I suppose musings like this are very common among Apple haters. Basically the complaint boils down to:
“325dpi? Bah! Even a 1986-era laser printer does 300dpi and my newspaper does at least 600dpi. Until you get there, the print is smudgy and causes eye-strain.”
The facts in the Apple’s advertising blurb are 100% correct. If you have a beef, don’t take the advertising head-on. The whole thing is essentially a misdirection .
What a crock of shit.
Continue reading about eye acuity and displays after the jump.
The film effects section of my last article on Aperture presets reminded me that I really like the film effects in nik Color Efex Pro and nik Silver Efex Pro.
I thought I’d try to emulate them in Aperture with a set a presets, starting with black and white film.
Download the presets here. Current version at time of this writing is 0.4.
(Note that my friends of Aperture Users @ Flickr are thinking of creating a website to house presets so I don’t know how long I’ll keep updating this. In the meantime, I added Pavel Sigarteu’s SinCity, El TiDY’s presets, and Ian Wood’s Aperture 2 Image Presets Project to the download.)
In order to show the B&W film effects, I hacked in an extension to my IMG Mouseover plugin. Above the image there’s a control panel where you can click to see the effect of the preset (and compare it to Silver Efex Pro):
Tagged, Financial District, San Francisco, California
Leica M8, Cosina-Voigtländer NOKTON 35mm F1.2 Aspherical
1/30sec, ISO160, 35mm (47mm)
Click on the controls above to test the different film presets. Mouse rollover contain images processed in Nik Silver Efex Pro.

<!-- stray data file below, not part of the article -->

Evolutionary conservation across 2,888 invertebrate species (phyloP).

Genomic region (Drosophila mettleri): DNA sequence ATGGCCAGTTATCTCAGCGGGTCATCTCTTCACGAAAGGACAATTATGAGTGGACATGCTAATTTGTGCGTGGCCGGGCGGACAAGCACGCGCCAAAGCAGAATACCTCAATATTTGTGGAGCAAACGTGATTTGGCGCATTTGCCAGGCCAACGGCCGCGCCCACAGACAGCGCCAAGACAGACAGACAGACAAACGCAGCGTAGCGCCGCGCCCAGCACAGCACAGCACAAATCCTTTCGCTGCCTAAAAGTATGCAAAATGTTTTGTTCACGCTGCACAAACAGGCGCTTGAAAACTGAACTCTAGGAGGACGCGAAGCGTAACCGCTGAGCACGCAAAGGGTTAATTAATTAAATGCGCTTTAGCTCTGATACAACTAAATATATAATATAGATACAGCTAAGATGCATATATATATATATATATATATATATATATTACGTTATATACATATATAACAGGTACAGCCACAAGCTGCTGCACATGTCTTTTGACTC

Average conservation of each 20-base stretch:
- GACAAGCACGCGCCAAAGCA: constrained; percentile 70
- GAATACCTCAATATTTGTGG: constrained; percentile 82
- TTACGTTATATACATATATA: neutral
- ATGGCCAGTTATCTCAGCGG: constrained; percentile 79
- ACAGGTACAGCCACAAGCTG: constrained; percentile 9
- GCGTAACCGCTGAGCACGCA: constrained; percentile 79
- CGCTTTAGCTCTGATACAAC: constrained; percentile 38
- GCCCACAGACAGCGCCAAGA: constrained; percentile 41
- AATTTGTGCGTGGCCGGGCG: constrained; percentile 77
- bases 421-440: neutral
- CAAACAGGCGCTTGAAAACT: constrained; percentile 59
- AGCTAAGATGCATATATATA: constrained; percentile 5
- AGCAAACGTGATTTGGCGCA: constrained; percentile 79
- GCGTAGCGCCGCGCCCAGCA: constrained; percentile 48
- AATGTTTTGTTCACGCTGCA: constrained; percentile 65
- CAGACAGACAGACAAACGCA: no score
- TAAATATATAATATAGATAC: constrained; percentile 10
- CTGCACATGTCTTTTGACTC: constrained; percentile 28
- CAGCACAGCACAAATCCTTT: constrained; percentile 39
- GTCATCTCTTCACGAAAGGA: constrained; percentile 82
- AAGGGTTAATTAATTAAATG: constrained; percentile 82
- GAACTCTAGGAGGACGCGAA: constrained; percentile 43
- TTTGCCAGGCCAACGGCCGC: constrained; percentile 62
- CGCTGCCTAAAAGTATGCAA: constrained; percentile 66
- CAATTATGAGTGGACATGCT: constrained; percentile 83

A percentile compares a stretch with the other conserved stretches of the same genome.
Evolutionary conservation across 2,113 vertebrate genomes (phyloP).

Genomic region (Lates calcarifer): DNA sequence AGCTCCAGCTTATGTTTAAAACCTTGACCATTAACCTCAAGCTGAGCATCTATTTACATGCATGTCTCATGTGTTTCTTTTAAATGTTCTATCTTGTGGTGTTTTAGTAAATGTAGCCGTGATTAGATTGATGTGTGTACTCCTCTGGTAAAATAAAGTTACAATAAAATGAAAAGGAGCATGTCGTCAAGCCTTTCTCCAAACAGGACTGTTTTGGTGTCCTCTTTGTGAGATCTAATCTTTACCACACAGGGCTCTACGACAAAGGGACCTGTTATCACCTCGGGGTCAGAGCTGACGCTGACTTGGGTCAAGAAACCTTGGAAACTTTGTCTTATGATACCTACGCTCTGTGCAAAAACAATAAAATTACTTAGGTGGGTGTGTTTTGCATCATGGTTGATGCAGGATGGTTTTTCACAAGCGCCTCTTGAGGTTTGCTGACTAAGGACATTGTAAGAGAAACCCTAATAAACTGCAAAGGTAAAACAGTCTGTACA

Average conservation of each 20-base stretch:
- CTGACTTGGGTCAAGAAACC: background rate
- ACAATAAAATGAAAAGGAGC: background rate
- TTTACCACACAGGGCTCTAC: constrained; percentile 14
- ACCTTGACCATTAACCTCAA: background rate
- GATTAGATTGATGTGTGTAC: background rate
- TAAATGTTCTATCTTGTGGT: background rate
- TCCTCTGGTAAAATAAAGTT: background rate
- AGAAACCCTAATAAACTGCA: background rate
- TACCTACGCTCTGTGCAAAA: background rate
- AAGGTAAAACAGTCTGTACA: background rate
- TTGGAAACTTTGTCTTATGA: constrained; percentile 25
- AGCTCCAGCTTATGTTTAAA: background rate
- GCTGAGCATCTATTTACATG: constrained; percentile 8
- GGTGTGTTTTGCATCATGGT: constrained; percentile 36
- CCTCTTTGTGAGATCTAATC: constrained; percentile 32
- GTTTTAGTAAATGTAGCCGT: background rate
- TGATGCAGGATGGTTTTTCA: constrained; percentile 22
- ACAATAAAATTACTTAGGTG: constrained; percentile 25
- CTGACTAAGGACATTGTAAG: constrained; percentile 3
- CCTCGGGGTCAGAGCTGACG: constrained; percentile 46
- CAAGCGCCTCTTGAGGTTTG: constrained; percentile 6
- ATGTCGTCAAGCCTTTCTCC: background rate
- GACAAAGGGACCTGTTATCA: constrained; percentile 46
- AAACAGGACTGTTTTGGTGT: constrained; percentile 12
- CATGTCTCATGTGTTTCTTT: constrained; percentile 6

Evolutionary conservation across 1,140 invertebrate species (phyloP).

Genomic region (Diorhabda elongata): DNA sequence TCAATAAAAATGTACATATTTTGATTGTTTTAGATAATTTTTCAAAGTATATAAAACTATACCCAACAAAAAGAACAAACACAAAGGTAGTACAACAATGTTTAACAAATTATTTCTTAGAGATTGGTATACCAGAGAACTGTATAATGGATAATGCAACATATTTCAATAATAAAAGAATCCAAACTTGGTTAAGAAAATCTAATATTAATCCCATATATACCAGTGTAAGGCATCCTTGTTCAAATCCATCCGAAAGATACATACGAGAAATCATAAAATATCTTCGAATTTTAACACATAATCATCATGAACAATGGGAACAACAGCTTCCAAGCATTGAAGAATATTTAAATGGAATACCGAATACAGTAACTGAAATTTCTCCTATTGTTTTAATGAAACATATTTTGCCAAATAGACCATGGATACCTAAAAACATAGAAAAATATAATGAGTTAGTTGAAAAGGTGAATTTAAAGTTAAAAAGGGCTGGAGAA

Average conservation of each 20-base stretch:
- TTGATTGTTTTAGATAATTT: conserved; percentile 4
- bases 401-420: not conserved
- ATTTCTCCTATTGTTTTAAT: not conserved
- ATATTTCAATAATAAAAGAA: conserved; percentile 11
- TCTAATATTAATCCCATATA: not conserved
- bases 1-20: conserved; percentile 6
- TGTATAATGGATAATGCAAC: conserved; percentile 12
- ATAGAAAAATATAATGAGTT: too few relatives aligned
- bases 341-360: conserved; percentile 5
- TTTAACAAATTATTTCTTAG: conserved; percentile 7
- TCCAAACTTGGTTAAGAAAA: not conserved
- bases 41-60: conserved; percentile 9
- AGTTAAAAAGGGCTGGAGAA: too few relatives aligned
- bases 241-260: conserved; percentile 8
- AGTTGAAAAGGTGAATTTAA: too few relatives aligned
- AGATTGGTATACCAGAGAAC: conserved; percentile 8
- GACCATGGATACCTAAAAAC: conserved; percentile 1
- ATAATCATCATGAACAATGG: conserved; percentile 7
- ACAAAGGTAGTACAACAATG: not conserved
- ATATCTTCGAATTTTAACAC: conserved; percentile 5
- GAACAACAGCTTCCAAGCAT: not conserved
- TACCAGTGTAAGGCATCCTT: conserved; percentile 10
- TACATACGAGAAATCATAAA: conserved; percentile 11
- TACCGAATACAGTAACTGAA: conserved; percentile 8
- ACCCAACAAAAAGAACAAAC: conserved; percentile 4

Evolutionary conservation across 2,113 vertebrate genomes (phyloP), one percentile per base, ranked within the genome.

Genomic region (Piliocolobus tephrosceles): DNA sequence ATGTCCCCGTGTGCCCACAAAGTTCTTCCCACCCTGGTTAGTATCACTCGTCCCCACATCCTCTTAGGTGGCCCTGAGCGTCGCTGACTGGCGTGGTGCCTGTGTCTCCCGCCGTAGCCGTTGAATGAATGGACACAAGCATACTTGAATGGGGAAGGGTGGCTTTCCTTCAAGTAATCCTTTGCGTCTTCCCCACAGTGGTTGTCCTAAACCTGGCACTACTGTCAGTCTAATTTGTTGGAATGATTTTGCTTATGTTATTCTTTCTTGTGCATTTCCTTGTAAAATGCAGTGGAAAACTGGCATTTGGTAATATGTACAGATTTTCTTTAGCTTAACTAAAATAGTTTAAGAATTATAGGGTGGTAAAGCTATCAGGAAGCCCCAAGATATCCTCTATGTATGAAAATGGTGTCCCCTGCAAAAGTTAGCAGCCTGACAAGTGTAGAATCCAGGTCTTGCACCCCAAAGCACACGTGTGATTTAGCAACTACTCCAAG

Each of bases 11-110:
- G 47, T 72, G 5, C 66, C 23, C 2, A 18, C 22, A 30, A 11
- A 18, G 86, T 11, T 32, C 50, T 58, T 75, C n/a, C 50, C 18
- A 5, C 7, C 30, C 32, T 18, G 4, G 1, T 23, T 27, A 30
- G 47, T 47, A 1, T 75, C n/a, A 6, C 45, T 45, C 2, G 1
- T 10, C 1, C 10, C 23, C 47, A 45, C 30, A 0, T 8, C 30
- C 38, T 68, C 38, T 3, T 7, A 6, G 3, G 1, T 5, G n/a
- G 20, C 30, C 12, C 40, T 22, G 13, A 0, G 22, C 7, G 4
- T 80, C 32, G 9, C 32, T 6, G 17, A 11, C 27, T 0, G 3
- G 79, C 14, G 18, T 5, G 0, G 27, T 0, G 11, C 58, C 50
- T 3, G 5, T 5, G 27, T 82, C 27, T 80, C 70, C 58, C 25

(Note that Aperture has decided to have a brain fart and replace all my photos even if they haven’t been changed at all. This breaks the images in Flickr. I tried my best to fix this. If any are broken or incorrect, please tell me in the comments below and I’ll fix them.)
Continue reading about How to use Aperture presets and about black and white film after the jump
Anyone who has taken a flash photo of their cat is aware of the cloudy yellow/green reflection in their eyes. Such was a topic of discussion on Flickr Technique.
The reason for this is that cat eyes have a reflective coating in the back of their eyes called the tapetum. Nocturnal animals have this so that light passes twice through the transparent rods/cones of their eyes creating a second opportunity to absorb the photos and resulting in better night vision—at the price of some acuity of vision because of the folded optical path. Light comes from two distances and cats are far-sighted anyways.
Pretty neat piece of evolutionary engineering.Continue reading about red eye in photography after the jump.